A bizarre fish discovered off the coast of an Indonesian island has officially been declared a new species, and given a name that researchers say celebrates its oddity: Histiophryne psychedelica. The creature, a type of frogfish, has beige and pink stripes swirling away from its eyes, and has leg-like fins on both sides of its body. But researchers writing in the journal Copeia say the psychedelic fish uses those fins in a form of locomotion never before seen in fish.
When the fish was first spotted by scuba divers off the coast of Ambon island last year, the divers described it moving away from them in a series of short hops, its pelvic fins pushing it off the sea bed with each bounce. “The overall impression” says the Copeia research paper, was of “an inflated rubber ball bouncing along the bottom” [BBC News].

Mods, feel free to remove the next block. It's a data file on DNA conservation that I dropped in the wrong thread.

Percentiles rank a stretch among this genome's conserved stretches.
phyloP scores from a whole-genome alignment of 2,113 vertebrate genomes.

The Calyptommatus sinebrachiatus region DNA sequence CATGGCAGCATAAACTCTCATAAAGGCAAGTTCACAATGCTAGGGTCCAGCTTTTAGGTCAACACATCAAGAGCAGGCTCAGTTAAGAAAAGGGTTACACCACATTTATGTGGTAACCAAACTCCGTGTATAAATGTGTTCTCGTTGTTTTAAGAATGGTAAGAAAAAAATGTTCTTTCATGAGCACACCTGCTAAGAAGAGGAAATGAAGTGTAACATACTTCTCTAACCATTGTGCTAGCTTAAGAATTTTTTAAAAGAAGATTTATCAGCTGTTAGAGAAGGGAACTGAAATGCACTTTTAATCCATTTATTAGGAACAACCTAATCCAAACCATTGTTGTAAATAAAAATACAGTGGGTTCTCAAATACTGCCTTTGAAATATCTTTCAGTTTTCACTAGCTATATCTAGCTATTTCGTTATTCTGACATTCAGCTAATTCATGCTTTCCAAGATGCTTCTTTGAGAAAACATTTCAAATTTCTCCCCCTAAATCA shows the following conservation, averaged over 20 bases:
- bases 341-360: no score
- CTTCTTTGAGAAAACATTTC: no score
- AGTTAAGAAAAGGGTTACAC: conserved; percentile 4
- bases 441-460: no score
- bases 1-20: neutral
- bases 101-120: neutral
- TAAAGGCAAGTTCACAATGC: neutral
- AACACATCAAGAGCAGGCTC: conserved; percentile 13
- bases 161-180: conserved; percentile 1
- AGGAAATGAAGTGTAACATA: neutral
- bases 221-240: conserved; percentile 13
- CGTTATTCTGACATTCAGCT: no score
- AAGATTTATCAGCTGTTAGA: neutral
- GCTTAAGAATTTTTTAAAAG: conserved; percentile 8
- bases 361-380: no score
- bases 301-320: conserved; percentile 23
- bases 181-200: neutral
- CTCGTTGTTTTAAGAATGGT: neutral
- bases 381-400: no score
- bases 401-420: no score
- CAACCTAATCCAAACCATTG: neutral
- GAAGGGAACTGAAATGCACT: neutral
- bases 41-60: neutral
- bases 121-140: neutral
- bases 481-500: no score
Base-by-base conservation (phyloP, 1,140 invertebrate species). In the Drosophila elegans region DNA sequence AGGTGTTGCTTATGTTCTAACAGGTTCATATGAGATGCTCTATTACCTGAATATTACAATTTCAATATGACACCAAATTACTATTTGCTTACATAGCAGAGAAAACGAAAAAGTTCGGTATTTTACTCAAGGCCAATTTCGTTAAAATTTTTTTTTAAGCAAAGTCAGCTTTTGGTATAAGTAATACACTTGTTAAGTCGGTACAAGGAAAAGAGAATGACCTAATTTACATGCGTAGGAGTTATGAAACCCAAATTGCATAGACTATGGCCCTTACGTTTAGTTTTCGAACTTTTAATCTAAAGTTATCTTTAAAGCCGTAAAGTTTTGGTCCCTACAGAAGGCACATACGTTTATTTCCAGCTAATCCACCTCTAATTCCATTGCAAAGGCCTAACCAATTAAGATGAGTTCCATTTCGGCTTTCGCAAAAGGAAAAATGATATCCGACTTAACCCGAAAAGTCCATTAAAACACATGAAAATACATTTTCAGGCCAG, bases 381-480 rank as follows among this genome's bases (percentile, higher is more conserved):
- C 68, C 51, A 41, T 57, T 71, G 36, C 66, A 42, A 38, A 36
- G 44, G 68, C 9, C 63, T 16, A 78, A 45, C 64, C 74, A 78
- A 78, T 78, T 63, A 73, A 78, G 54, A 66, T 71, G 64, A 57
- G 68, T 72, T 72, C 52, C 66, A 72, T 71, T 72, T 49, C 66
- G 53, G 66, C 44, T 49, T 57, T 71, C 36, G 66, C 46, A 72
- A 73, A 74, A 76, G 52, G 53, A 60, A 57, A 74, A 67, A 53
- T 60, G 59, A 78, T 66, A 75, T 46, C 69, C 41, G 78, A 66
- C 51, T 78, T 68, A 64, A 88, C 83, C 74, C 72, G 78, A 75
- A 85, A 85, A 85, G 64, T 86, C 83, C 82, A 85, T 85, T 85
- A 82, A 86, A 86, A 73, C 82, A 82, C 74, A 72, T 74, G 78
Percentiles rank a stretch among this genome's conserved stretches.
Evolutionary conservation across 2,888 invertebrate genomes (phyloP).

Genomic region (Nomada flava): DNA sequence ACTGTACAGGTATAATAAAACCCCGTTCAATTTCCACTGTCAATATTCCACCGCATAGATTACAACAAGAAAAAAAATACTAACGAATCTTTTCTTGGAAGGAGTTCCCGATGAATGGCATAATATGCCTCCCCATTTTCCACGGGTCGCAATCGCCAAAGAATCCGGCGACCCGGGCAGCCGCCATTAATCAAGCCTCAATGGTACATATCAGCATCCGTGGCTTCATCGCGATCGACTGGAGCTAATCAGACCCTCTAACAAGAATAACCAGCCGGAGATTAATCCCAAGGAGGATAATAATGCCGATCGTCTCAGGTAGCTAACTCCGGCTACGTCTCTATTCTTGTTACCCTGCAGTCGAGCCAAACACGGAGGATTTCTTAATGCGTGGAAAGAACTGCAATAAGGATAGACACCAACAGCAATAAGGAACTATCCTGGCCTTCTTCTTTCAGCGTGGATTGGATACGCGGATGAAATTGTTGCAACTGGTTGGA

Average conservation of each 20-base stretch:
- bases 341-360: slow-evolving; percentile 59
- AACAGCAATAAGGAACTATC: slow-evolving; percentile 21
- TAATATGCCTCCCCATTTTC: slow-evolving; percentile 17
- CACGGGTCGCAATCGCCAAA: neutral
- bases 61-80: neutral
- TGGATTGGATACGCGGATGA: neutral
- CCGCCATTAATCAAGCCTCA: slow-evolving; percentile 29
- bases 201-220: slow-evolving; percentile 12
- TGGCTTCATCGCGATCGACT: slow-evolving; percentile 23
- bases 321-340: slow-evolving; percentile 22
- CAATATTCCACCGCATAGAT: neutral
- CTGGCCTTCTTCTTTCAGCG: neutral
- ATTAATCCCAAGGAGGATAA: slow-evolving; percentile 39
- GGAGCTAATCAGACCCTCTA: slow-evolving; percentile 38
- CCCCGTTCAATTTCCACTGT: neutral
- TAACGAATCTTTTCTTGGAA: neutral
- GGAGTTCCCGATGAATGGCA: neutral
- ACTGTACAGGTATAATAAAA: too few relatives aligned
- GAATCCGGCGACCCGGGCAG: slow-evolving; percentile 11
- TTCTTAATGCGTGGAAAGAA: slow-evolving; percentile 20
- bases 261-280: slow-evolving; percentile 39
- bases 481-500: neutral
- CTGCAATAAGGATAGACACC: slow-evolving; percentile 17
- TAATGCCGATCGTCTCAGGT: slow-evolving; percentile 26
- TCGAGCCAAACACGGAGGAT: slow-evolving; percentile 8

The fish, which was confirmed as a new species after a morphological study and a genetic analysis, moves by using its springy fins in tandem with a miniature jet propulsion system. Each time the newly identified species strikes the seafloor, it uses its fins to push off, expelling water from tiny gill openings on its sides to jettison its body forward. With tail curled tightly to one side –which limits the ability to steer – it appears to bounce haphazardly across the ocean floor [Discovery News].
As for its freaky color pattern, so reminescent of clothing in the 1960s, lead researcher Ted Pietsch say it probably evolved to help the fish blend in among the colorful, venomous corals on the seafloor. “The Psychedelic Frogfish probably joins the long list of dishonest and harmless animals that have evolved to mimic the beauty of venomous animals,” said Leo Smith, assistant curator of fishes at The Field Museum in Chicago. “Pietsch and colleagues nailed this when they suggested that it looked just like the venomous corals found in its environment” [LiveScience].
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Image: David Hall/seaphotos.com